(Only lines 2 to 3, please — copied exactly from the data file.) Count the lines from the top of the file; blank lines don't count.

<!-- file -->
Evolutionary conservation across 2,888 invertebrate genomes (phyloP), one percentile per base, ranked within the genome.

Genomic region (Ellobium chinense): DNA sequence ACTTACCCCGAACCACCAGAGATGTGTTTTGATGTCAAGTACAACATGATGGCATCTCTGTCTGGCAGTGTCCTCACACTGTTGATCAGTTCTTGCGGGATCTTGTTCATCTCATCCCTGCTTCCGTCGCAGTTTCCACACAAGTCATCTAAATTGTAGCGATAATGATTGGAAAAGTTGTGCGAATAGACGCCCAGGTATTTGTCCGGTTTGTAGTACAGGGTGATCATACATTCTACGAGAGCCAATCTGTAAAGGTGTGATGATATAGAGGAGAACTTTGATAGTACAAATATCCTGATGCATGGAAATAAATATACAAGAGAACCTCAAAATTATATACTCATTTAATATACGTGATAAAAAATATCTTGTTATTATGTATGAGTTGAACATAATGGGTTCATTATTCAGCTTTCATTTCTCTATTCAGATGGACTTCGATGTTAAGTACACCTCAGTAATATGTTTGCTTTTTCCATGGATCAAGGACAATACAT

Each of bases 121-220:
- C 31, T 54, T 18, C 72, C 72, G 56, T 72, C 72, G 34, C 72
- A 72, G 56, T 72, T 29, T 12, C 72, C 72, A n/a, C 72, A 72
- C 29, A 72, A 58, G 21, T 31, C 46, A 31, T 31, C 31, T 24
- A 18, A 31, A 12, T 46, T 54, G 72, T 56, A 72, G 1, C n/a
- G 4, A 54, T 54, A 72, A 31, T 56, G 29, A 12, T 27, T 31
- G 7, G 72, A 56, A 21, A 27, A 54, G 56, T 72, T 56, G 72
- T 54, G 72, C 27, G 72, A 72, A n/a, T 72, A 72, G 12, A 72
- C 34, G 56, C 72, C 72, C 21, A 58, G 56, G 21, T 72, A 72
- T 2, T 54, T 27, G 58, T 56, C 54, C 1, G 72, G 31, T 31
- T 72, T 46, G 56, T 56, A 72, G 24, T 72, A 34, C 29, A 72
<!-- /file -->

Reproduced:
Genomic region (Ellobium chinense): DNA sequence ACTTACCCCGAACCACCAGAGATGTGTTTTGATGTCAAGTACAACATGATGGCATCTCTGTCTGGCAGTGTCCTCACACTGTTGATCAGTTCTTGCGGGATCTTGTTCATCTCATCCCTGCTTCCGTCGCAGTTTCCACACAAGTCATCTAAATTGTAGCGATAATGATTGGAAAAGTTGTGCGAATAGACGCCCAGGTATTTGTCCGGTTTGTAGTACAGGGTGATCATACATTCTACGAGAGCCAATCTGTAAAGGTGTGATGATATAGAGGAGAACTTTGATAGTACAAATATCCTGATGCATGGAAATAAATATACAAGAGAACCTCAAAATTATATACTCATTTAATATACGTGATAAAAAATATCTTGTTATTATGTATGAGTTGAACATAATGGGTTCATTATTCAGCTTTCATTTCTCTATTCAGATGGACTTCGATGTTAAGTACACCTCAGTAATATGTTTGCTTTTTCCATGGATCAAGGACAATACAT

Each of bases 121-220: